Owners Raise & Groom Mango Pits As Pets On Social Media
An animal lover looking for some companionship might be inclined to look for a cat or dog. But perhaps they are barking up the wrong tree.
In a recent Chinese social media trend, several people have taken to raising mango pits as their pets instead.
The owners say the process of raising their ‘pets’ has a therapeutic effect, something they find a-peel-ing.
While certainly strange, many fans have backed owners raising these newfangled pets.
Mango pit washed and groomed
The key to the mango pets lies in the fruit’s pit, which is long and flat. Mango pits are hairy, something which is not usually noticeable due to the mango pulp sticking to it.
Despite what it may seem, ‘raising’ the pit takes a grape deal of time and effort.
The owner must wash the pulp from the pit, then groom it with a toothbrush or something similar to remove the yellow colour of the fruit from the hairs.
In addition, owners can use a hair dryer to dry the hairs to avoid sticking as well as to make them fluffier.
The mango pit is then exposed to sunlight to prevent mould from growing.
The result is a small cute fluffy lump that looks like a flat hamster if you squint.
‘Growth’ of mango pets documented on online diary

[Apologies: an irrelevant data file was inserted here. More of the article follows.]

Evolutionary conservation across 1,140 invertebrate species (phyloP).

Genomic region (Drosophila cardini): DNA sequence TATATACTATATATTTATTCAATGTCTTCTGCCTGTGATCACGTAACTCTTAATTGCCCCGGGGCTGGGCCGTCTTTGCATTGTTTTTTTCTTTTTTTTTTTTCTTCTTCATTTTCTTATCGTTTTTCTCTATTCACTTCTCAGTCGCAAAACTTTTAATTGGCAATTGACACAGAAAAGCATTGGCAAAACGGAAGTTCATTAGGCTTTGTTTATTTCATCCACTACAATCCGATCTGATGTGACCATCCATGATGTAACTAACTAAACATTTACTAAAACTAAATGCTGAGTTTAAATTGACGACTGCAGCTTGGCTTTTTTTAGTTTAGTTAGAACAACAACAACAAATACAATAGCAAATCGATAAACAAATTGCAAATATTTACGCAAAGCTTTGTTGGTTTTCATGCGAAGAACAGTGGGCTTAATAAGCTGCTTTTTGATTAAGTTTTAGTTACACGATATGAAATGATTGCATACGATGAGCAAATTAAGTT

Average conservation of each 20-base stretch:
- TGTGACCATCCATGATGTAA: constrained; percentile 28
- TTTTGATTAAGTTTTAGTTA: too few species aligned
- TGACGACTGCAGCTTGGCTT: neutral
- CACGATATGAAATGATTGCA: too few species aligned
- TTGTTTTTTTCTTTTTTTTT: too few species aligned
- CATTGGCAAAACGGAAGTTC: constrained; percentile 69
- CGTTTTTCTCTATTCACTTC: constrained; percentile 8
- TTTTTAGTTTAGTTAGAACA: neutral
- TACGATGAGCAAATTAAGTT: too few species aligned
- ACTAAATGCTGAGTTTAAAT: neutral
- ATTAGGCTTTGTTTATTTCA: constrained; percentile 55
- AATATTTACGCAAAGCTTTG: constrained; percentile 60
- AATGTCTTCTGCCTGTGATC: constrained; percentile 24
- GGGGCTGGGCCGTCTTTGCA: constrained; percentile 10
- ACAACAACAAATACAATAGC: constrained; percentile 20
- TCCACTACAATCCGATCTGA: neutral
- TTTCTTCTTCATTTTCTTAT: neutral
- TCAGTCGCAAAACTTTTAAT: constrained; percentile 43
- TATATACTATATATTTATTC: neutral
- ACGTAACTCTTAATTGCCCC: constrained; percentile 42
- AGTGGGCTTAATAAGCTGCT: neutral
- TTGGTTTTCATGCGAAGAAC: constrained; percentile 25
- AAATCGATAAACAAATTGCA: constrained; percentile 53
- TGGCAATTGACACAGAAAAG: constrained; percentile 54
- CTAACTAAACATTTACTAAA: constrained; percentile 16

Ms Liu, one of these owners, has two mango pits, named ‘Da Mao’ and ‘Er Mao’, or Furry 1 and Furry 2.
She has created a ‘mango pit diary’ on social media site Xiaohongshu, where she documents the ‘growth’ of her pets.
The diary has attracted much attention from Chinese netizens, surprising her.
Ms Liu had only done it for fun at first, but now feels it is a mangonificent hobby.
Commenters defend the fad
Many online were confused by the trend. Some responded with mockery, deriding Gen Z folks for what appears to be a “hopeless” trend.
Others defended the fad and found the “pets” cute,
Another commented that people should let others enjoy things they find fun, calling the pets “Brad Pit” and Mangolina Jolie”.
One pointed out that having such pets was better than lonely students neglecting or abusing live pets.
The inanimate object pets trend is scarcely orange-inal. The infamous ‘Pet Rock’ was so popular that it made its inventor a millionaire.
Just last year, Chinese university students created cardboard dogs for companionship, according to the South China Morning Post (SCMP).
Maybe you can pit yourself against other mango pit owners and raise one yourself.
Who knows, it might be berry fun!
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